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Undead art

Fishtown resident turns porcelain statues into blood-dripping zombies for fun and goodwill.

Hail, Holy Queen of Horror: Kelsey Romano purchases porcelain statues destined for landfills and gives them a second life as zombies. PHOTO COURTESY OF KELSEY ROMANO.

By Melissa Komar

While some may see an already complete work of art when gazing upon a colorless, porcelain statue, Kelsey Romano sees a blank canvas.

The Fishtown resident finds inexpensive small pieces and “zombifies” them, blackening out their eyes and adding streaks of blood with paint.

“I try and select pieces that can also be functional as either a planter or candle holder, but I typically look for ones that already have a lot of detail or that immediately inspire me,” said the special education teacher. “But most of all, I look for something really inexpensive.”

The first figure Romano painted was a small, ceramic Mary.

“The first figure I painted was for Sophi Reaptress, a Fishtown local seamstress. She made me an awesome pair of leggings for my birthday so I wanted to make her something in return to thank her,” she said. “I bought a small ceramic Mary for a couple of dollars, zombified it, and added a cool plant. She seemed to really love it and it gave me a lot of joy making it. After this, I was hooked.”

And, so were her friends.

““Luckily for me, my friends are as weird as I am and they appreciate them. The extras that have not been given away or sold are scattered throughout my house,” Romano said. “They look awesome on a bookshelf or peaking out in between my coffee mugs in the kitchen.”

Most recently, Romano had her zombie project, which she and her husband named Baby Drac after their black cat, Tiny Baby Dracula, on display at NKCDC’s Last Friday Halloween Celebration on Friday, Oct. 26.

Some of her statues were purchased at the Resource Exchange, which had been salvaged film props.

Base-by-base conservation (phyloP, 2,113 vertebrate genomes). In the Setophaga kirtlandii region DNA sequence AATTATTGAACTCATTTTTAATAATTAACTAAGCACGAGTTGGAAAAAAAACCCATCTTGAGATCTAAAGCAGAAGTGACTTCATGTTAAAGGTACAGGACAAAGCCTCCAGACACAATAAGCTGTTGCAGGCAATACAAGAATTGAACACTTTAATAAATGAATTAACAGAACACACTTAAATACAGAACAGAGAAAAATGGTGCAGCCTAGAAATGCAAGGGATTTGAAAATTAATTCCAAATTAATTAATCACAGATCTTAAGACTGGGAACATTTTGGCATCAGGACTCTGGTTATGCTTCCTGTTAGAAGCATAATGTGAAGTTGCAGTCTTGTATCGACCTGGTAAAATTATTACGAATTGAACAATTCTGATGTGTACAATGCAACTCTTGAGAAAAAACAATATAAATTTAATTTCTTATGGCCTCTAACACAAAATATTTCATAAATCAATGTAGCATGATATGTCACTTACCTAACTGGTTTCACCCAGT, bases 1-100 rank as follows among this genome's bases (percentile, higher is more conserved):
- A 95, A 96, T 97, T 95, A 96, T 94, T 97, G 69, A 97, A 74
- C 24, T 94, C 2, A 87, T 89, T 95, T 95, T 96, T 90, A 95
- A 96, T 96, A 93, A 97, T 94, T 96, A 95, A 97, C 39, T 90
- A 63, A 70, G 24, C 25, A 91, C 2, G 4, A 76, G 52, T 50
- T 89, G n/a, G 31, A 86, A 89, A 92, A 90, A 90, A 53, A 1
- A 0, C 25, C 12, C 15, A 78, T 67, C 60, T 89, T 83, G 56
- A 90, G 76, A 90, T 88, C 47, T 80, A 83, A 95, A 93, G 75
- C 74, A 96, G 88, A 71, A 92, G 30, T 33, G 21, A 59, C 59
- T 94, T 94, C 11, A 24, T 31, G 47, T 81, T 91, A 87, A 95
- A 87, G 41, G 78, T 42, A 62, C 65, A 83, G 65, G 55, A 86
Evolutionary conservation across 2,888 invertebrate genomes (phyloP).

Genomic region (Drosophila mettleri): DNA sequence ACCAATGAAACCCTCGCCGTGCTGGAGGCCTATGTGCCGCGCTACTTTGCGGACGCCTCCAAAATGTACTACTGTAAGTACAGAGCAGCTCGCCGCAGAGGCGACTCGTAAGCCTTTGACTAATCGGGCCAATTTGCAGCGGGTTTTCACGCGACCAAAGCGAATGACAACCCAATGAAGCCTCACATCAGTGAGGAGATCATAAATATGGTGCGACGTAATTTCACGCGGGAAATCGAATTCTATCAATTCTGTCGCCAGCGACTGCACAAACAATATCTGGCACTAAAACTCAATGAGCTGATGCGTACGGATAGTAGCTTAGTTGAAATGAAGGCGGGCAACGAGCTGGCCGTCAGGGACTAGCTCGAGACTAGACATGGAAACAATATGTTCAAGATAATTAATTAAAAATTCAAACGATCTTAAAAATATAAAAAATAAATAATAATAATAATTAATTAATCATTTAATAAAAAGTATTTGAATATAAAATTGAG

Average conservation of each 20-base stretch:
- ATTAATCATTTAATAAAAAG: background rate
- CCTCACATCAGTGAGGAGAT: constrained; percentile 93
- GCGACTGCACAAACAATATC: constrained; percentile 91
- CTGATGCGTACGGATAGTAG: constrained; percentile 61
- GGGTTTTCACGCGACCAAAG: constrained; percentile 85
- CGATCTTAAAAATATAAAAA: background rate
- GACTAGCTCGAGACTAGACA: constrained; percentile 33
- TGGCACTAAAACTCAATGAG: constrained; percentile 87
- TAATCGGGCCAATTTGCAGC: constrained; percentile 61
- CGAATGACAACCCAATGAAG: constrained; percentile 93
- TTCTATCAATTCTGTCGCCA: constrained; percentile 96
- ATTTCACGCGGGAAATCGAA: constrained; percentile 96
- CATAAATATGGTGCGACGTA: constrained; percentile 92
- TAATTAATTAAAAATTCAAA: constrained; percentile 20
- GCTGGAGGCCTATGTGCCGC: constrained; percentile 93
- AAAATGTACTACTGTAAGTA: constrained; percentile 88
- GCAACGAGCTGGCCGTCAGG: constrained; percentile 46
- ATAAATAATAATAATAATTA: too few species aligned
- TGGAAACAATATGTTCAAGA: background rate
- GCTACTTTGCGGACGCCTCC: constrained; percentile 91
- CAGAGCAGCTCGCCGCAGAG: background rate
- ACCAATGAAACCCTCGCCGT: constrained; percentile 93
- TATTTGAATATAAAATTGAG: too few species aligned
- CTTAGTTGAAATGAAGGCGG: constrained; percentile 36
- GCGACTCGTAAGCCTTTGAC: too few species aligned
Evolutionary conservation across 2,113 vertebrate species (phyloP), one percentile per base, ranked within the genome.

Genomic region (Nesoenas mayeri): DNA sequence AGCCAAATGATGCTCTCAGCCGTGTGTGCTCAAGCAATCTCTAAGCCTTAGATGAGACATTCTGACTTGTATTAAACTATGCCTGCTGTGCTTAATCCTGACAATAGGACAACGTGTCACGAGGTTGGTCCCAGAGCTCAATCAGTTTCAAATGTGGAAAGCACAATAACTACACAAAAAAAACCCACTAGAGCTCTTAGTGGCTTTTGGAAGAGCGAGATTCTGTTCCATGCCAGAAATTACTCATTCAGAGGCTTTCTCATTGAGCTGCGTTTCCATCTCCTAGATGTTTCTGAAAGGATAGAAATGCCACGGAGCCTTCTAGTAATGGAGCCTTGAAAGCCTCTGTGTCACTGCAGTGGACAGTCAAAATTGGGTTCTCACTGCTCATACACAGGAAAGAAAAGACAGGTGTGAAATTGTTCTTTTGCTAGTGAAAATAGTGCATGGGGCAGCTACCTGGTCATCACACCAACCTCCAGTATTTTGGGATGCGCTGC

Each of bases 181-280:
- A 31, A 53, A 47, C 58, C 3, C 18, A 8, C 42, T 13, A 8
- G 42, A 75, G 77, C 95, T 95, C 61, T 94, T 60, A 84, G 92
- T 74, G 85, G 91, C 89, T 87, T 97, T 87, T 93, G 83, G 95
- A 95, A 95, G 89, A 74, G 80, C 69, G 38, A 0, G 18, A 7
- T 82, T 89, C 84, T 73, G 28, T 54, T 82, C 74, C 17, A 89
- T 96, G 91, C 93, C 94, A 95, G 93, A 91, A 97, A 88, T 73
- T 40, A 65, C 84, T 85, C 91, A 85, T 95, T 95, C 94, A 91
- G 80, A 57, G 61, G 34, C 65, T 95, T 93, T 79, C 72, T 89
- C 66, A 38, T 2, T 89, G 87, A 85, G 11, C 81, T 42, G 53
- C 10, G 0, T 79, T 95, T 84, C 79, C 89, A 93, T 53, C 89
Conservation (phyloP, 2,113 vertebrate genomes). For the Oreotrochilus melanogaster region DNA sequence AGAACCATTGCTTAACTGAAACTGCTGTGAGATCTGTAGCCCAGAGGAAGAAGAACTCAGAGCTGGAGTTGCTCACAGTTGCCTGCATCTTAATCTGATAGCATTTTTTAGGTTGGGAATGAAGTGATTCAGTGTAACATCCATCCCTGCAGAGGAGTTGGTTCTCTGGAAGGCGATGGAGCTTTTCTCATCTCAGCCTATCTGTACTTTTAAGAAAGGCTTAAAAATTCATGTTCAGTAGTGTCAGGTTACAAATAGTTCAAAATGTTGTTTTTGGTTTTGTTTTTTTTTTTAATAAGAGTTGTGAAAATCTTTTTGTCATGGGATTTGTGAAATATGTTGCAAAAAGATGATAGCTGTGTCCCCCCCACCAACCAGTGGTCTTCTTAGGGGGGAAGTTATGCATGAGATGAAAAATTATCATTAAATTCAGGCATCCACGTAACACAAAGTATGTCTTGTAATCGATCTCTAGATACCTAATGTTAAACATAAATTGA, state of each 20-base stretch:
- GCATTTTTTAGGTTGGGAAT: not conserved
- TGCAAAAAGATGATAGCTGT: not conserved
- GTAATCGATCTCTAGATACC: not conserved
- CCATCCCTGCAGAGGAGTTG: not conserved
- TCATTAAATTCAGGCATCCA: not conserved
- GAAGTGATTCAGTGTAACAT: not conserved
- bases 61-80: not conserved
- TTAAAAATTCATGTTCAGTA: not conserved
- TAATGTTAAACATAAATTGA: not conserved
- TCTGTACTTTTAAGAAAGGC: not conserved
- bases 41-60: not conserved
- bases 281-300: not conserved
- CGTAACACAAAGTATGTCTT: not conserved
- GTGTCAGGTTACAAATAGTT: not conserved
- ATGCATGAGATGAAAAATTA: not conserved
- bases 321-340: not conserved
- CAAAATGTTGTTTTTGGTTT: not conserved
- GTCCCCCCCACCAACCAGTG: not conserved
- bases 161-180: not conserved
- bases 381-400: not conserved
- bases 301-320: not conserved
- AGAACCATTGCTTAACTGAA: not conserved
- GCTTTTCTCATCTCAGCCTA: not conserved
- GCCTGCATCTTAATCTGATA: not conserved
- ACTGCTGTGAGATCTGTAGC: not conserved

“My husband recommended I check out the Resource Exchange in order to help spruce up my classroom,” she said. “It is a great place to get decorations, art supplies for projects, and when I started zombifying a couple years ago, it had some wonderfully random statues that were perfect for turning into creepy, blood-dripping zombies.”

A portion of proceeds from zombies sold, including those featured at the NKCDC event, benefit the Southern Poverty Law Center or the NAACP Legal Defense Fund.

“With our political climate as it is, it’s nice to take this fun thing that I do and give back in a small way,” Romano said. “Both of these organizations help support an end to bigotry and hate in the pursuit of social justice. It also allows people to buy something they can enjoy and be supporting a worthwhile cause.”

Although her art allows her to support causes close to her heart, money is not the end goal.

“My ultimate goal for creating these pieces is personal satisfaction and the joy that they bring people. I am not doing this to make money, but truly enjoy the looks on peoples’ faces when they see my pieces. I have had such an outpouring of appreciation and support- I feel so lucky and enheartened.”

And, to recycle.

“I am actually running a club that is working with the Insectarium on building a giant, interactive bug statue, which will be created with found and recycled materials. I love being creative and if I can help keep trash out of landfills that makes it even more rewarding.”

To check out Kelsey Romano’s zombie art, email her at tinybabydrac@gmail.com or visit her Instagram at tinybabydrac or Etsy site at www.etsy.com/shop/babydrac.

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